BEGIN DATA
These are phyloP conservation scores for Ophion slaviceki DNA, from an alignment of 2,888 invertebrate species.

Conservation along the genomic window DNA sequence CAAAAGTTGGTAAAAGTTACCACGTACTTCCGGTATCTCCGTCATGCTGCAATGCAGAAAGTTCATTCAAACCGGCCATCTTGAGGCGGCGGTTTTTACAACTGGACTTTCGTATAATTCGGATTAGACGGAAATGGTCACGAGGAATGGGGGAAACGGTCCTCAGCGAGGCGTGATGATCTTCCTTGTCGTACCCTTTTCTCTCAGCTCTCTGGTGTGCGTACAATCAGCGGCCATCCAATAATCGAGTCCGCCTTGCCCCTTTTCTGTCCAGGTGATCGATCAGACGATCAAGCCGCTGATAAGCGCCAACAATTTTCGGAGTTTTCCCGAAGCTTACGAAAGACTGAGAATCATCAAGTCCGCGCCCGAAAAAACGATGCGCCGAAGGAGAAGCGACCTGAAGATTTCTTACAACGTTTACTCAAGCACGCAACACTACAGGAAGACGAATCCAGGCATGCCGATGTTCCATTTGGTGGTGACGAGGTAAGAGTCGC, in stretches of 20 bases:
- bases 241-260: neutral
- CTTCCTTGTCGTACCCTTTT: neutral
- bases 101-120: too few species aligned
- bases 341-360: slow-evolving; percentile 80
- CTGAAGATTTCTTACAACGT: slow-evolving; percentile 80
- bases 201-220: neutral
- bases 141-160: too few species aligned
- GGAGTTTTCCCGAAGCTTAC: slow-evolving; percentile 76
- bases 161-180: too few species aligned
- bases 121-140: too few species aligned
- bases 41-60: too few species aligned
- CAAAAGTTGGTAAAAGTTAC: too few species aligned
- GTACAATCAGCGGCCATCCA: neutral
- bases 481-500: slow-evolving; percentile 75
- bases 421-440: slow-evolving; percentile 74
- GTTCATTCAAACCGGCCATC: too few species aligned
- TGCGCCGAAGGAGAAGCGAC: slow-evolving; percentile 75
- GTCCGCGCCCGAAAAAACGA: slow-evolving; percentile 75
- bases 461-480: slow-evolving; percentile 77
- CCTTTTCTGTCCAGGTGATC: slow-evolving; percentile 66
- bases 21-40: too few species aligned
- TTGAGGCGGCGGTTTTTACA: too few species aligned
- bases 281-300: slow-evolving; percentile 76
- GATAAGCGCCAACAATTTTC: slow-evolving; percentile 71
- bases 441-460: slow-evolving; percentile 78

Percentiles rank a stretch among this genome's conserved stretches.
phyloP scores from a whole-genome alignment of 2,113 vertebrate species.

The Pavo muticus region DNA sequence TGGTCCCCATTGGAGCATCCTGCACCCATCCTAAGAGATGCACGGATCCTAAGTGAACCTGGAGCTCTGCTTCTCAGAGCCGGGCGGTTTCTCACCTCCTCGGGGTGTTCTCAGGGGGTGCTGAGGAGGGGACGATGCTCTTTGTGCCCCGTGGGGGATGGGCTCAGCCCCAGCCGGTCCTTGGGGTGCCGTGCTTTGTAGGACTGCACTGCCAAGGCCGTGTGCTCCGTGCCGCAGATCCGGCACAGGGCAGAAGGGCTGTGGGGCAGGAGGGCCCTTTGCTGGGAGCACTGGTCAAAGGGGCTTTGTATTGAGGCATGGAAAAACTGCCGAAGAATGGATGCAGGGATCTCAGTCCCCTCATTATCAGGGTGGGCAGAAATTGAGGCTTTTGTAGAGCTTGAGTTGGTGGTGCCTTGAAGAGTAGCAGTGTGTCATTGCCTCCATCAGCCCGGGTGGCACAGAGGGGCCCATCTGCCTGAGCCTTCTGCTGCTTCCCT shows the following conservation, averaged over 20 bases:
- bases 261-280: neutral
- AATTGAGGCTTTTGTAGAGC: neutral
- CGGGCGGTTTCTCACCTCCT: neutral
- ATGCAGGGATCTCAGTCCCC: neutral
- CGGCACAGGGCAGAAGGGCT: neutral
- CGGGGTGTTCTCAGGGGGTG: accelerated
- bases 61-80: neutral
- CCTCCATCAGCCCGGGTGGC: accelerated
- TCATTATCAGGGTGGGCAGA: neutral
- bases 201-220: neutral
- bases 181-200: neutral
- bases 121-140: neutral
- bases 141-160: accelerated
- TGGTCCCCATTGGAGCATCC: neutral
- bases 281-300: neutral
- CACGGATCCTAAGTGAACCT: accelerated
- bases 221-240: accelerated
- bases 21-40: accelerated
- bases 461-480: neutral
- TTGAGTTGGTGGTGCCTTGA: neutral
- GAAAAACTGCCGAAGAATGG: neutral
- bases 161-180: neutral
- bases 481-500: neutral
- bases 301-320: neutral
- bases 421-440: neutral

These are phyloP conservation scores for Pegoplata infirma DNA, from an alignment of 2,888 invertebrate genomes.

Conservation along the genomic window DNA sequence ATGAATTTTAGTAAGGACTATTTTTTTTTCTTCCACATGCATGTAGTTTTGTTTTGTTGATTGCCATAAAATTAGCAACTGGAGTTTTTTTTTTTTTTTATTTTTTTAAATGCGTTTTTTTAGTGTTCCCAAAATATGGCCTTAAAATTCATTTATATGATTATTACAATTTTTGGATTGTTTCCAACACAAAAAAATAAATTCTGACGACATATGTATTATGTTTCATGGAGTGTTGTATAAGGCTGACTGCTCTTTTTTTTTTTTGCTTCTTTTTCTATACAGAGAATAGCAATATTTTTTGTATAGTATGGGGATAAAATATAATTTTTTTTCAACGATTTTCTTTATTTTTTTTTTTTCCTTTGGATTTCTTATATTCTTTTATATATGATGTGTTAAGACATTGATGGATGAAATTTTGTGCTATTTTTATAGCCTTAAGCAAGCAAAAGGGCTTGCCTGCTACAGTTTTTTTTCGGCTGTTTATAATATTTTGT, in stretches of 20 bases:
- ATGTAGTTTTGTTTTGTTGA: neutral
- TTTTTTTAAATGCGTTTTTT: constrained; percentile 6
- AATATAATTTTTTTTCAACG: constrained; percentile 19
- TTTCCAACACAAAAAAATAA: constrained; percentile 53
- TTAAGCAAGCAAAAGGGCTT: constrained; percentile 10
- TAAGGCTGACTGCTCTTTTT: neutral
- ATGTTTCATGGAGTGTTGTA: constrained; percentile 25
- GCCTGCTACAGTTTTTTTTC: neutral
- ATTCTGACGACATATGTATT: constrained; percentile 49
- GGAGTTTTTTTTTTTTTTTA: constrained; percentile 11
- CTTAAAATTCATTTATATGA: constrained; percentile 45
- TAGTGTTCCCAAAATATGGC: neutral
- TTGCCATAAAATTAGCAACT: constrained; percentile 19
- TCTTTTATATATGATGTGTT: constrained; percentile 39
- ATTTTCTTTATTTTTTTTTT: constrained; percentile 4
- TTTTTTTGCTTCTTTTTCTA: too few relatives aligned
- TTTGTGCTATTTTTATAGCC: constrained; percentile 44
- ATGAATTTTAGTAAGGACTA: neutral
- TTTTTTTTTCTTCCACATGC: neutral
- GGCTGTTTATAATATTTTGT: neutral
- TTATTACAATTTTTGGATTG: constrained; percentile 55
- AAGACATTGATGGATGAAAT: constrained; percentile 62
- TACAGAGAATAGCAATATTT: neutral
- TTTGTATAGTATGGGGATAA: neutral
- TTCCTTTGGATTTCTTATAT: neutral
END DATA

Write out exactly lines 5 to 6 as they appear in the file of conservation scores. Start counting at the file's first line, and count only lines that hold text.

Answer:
- bases 101-120: too few species aligned
- bases 341-360: slow-evolving; percentile 80